While many relationships in our world can be described using a single mathematical function or relation, there are also many that require either more or less than what one equation describes. The behavior being described might start at a specific time, or its nature changes at one or more points in time. Two examples of such situations could be:

In the graph on the left, note that the blue line starts at the origin. It does not appear to the left of the origin at all. Furthermore, when x = 3 the blue line stops and the green line begins – but with a different slope.

In the graph on the right, note that the blue curve starts at x = 0. It does not appear of the left of the vertical axis at all. And when x = 3 the blue parabola turns into a green line with a very different slope. And the green line stops at x = 5.5, just as it reaches the horizontal axis.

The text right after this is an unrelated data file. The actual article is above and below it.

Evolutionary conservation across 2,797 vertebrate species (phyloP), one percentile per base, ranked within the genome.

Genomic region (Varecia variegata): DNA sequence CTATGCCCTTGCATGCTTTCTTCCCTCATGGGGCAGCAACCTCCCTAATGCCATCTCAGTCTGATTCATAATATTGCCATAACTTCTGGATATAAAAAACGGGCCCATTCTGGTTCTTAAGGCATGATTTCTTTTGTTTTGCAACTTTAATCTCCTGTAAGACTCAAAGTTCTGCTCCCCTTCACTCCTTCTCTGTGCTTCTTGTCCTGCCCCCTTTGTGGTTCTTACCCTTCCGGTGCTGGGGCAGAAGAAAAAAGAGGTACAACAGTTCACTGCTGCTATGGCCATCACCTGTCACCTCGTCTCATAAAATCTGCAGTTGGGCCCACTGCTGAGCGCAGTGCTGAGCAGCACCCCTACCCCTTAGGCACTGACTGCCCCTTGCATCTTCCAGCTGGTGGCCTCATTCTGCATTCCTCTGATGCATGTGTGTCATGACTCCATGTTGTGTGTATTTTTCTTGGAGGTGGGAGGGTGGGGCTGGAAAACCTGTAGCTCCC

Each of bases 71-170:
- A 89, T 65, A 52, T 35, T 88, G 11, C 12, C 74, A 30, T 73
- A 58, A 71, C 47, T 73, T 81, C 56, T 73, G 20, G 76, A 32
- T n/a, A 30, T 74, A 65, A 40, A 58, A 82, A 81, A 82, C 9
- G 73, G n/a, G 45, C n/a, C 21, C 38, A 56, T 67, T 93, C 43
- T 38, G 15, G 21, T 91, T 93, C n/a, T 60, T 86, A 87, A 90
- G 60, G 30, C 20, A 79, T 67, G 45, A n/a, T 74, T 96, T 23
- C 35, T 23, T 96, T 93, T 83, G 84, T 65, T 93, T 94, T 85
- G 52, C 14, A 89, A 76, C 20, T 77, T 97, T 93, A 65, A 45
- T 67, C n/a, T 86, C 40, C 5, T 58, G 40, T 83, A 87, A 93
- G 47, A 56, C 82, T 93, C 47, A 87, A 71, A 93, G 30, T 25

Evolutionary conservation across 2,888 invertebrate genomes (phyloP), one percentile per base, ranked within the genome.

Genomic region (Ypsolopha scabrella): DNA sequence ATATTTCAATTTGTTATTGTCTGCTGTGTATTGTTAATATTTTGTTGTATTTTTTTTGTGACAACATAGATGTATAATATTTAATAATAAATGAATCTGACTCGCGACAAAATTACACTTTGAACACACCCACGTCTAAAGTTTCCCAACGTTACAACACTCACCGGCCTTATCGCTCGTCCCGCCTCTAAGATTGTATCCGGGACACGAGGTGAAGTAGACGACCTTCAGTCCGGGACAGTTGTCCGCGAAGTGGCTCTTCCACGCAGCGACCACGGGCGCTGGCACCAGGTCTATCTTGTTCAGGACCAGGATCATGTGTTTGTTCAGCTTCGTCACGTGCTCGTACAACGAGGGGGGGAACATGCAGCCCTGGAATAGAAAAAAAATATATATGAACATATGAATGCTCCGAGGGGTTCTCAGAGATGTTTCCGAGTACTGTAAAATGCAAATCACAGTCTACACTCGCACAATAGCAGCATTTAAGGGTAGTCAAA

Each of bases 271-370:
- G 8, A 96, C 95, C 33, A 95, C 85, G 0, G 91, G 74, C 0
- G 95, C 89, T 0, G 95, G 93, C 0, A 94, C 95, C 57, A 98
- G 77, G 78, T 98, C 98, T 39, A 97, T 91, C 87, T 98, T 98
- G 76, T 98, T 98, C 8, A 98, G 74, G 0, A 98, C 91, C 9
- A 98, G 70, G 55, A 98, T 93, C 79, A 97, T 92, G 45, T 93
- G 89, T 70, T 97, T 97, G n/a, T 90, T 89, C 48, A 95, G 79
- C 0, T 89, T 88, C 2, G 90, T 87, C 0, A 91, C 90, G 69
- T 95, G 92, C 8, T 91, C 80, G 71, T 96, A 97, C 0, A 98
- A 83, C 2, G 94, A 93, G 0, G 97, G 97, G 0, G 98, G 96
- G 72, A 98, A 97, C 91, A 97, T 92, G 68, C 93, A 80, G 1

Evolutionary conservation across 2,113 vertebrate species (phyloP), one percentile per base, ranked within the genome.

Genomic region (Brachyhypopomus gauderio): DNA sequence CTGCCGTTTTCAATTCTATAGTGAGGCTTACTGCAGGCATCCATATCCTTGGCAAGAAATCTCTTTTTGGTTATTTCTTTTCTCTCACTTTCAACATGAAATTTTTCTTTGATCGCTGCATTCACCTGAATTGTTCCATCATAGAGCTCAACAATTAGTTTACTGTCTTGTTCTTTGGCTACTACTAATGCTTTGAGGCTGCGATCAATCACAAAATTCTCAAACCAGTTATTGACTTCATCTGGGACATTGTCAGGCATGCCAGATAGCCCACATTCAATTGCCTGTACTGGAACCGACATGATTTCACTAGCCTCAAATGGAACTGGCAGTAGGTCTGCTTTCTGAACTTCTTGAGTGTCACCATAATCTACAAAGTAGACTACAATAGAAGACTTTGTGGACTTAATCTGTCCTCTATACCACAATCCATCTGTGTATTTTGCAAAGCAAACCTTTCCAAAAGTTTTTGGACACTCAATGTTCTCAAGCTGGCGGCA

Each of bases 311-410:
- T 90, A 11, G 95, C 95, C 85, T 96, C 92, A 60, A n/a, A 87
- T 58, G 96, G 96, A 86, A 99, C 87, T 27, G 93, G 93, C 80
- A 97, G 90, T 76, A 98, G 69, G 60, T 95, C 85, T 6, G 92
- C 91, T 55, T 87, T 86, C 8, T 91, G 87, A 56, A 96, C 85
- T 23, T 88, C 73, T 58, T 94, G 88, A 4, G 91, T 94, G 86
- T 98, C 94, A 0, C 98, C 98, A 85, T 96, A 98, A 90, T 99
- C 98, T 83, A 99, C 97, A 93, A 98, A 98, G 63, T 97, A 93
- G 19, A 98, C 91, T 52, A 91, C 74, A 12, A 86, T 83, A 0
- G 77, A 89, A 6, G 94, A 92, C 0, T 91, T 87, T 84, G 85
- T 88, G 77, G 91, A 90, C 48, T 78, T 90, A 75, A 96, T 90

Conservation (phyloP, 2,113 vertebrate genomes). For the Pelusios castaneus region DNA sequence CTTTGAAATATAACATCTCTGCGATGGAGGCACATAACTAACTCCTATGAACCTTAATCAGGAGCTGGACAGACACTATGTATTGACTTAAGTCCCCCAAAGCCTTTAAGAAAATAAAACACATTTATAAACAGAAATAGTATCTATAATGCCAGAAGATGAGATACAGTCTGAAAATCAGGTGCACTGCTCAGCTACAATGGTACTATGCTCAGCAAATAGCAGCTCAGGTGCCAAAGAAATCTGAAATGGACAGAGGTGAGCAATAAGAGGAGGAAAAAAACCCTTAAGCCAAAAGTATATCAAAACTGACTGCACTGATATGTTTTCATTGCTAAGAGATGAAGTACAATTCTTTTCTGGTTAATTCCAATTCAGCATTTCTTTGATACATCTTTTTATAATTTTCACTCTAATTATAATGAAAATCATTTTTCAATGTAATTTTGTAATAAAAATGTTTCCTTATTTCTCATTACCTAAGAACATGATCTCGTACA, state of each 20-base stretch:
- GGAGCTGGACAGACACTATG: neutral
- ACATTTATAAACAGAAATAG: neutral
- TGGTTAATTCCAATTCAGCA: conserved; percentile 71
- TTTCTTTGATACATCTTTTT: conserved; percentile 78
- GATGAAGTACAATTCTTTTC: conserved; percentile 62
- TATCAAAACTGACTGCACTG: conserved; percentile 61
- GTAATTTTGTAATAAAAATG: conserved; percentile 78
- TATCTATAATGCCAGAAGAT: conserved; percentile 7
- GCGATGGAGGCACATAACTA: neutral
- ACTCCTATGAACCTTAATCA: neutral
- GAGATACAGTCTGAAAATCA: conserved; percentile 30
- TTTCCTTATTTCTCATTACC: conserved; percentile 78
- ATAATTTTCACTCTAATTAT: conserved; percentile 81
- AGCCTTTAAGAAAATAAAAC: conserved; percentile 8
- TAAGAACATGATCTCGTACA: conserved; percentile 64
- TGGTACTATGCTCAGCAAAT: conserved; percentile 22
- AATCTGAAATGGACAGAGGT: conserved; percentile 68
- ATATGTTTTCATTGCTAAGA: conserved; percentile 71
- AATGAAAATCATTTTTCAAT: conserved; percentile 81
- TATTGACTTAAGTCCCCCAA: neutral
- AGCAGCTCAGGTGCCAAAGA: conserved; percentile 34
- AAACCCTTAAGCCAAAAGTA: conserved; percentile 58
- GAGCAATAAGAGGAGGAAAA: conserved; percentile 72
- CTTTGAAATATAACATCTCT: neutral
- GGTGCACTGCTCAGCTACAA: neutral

These graphs do not seem to follow all the rules you were taught for graphing lines or parabolas. Instead of being defined over all Real values of x, they start and stop at specific values. The graphs also show (in this case) two very different functions, but in a way that makes them look as though they are meant to represent a single, more complex function. Both of these graphs are examples of “Piecewise Functions”, functions defined in a way that lets you mix and match as many separate components (pieces) as you wish.

Continue reading Piecewise Functions and Relations